@Jessica, I’ve noticed some more crowns developing away from the main plant, so maybe the glaucium will have an appearance next summer too. But otherwise I’d say your Calif. poppies are probably more reliable for orange flwrs and lacy grey-green leaves.

  8. Kris P says:

    Like Hoov, I find my Arctotis (‘Pink Sugar’) have pooped out for the season but as I think they started blooming in January, I’m not holding it against them. The foliage does get scraggly, though, so I may root some cuttings and change the plants out in the fall as I did last year.

  9. Denise says:

    Kris, I stopped growing arctotis for a while because they made such huge, thick mats that got a little rangy. I’m really enjoying them again in the garden this summer after a spring planting. San Marcos Growers says they bloom into November, which is what I remember. Now I’m curious to see how long these hold out. If you’ve been growing them as perennials and they started blooming in January, I can see how they’d be a little tired out by now!

  10. David Feix says:

    Arctotis pretty much bloom 10 months of the year here, especially if deadheaded periodically. I shear them back by half several times a year to manage their size.

  11. Jessica says:

    Speaking of summer camp I have a bon appetite spread to share with you that may result in us setting a fire to cook over in the back yard… I’m gunna pack that now so I don’t forget ^_^

    Hope you and the garden are holding up in this unexpected rain! Miss you :-*

  12. Love your camping story!

    We used to do a lot of camping, but with a much more minimalistic setup. I hate cleaning at home, and it’s even worse at a campground :-).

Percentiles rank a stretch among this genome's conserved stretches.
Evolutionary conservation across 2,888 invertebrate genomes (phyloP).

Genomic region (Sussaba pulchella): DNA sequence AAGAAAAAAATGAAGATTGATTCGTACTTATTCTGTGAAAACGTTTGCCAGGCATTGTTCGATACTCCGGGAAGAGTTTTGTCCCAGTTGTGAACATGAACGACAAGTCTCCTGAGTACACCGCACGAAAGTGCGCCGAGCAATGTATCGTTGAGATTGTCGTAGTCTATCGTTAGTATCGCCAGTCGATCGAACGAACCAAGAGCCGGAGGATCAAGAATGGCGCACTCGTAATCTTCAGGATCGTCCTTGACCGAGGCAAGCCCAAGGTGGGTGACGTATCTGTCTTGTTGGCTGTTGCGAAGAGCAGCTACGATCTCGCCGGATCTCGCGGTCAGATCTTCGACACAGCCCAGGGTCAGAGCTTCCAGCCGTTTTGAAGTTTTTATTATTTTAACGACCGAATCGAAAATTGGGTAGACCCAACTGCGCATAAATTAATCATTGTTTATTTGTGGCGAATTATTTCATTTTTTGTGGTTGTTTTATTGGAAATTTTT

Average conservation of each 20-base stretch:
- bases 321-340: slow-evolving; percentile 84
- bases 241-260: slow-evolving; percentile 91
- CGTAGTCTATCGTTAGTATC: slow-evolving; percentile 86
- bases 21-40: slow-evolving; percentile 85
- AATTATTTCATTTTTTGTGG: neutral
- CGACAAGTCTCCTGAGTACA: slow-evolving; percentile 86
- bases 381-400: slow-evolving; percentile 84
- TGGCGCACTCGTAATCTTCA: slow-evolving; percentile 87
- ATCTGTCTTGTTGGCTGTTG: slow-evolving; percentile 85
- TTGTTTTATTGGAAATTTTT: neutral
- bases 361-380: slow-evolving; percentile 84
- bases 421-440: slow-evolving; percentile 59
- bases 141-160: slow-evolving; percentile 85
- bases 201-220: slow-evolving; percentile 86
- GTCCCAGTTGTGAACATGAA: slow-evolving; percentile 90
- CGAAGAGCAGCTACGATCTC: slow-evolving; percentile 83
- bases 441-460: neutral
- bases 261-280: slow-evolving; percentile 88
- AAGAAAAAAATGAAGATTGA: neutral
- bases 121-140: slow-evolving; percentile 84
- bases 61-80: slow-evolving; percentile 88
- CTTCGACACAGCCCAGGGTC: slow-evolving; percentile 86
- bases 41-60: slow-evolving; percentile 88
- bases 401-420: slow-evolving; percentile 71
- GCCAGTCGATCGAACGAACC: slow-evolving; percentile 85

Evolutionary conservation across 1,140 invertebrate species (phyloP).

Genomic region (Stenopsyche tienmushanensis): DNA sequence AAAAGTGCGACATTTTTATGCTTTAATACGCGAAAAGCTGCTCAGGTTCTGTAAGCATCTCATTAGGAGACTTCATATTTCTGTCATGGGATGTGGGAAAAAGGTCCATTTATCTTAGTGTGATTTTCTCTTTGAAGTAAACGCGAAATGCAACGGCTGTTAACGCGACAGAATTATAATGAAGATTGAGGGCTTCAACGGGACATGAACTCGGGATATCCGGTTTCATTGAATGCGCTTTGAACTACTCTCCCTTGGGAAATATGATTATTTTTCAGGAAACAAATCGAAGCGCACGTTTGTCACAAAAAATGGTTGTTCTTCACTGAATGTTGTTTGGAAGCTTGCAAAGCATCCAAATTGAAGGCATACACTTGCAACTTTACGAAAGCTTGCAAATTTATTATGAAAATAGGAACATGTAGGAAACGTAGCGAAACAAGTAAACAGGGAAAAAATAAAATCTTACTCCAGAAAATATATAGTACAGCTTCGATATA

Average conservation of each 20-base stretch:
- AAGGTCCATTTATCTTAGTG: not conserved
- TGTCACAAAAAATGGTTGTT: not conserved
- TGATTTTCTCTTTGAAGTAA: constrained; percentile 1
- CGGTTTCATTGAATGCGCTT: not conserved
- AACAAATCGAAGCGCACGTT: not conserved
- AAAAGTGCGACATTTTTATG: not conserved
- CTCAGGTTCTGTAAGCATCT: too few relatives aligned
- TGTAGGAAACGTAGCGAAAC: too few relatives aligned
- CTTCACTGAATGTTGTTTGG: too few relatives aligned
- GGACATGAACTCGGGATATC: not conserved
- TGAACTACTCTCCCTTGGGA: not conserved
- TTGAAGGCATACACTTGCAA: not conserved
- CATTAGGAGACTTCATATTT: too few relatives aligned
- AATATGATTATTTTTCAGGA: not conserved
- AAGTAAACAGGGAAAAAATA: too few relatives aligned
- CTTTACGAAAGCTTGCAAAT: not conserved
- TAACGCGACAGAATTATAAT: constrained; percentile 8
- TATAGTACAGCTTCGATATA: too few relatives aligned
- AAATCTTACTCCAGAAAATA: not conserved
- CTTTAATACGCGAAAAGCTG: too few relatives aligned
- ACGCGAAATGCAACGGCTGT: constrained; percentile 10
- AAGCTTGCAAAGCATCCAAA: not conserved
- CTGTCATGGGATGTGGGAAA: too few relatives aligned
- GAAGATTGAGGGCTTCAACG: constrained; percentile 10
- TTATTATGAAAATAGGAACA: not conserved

My little Glaucium grandiflorum seedling died in the 100+ degree heatwave a few weeks ago. Will look for a replacement because your clump is inspirational.

  13. Your blooms are chair are great. Glad I never did summer camp – boy scouts and piano lessons were bad enough! But camping was great, especially once we left sultry Alabama and went to Denver…and the cool Rocky Mtns to the west. Memories!

    I need to break out my camp chair and look at flowers…at 9000′ in Cloudcroft…soon:-)

  14. “blooms *and* chair are…” (learn to type David)

  15. Les says:

    I hope you enjoyed your backyard staycation. When I camp I take a beach chair with me for the back support. I especially need it as the evenings around the campfire progress and sipping begins in earnest.

  16. Denise says:

    @David, thanks as always for your informed comments!
    @Jessica, but then we’d have to stop eating your amazing beet salads!
    @Gerhard, I feel the same way about camping, so much cleaning, organizing. It was great as a kid when everyone did that for you!
    @David, I can see the Boy Scouts influence but didn’t know about the piano!
    @Les, it’s true, the camp stool is a short-term perch, and I’d hate to add alcohol into the equation — talk about tipsy!

  17. Peter/Outlaw says:

    Staying in your garden all weekend sounds delightful! Is the porch still set up? When I was six we drove and tented (from Vermont) across the U.S. and Canada twice; first to visit my eldest sister who’d moved to Alaska and the second time to move there ourselves. There were six of us and each evening’s driving would end with setting up the tent (I watched) and my mom setting up the Coleman gas stove to prepare some sort of meal. Not a big fan of camping anymore but the memories are sweet. Thanks for bringing them back.

  18. Denise says:

    Peter, we did the West Coast to East Coast trip to visit my mom’s relatives, four of us in a Pontiac Grand Prix, me around 11 reading The Hobbit, staying every night at a Rodeway Inn. No camping involved. Marty did have a VW camper that we took up the coast to Vancouver in ’86 that still stands as my favorite trip ever. My kind of camping!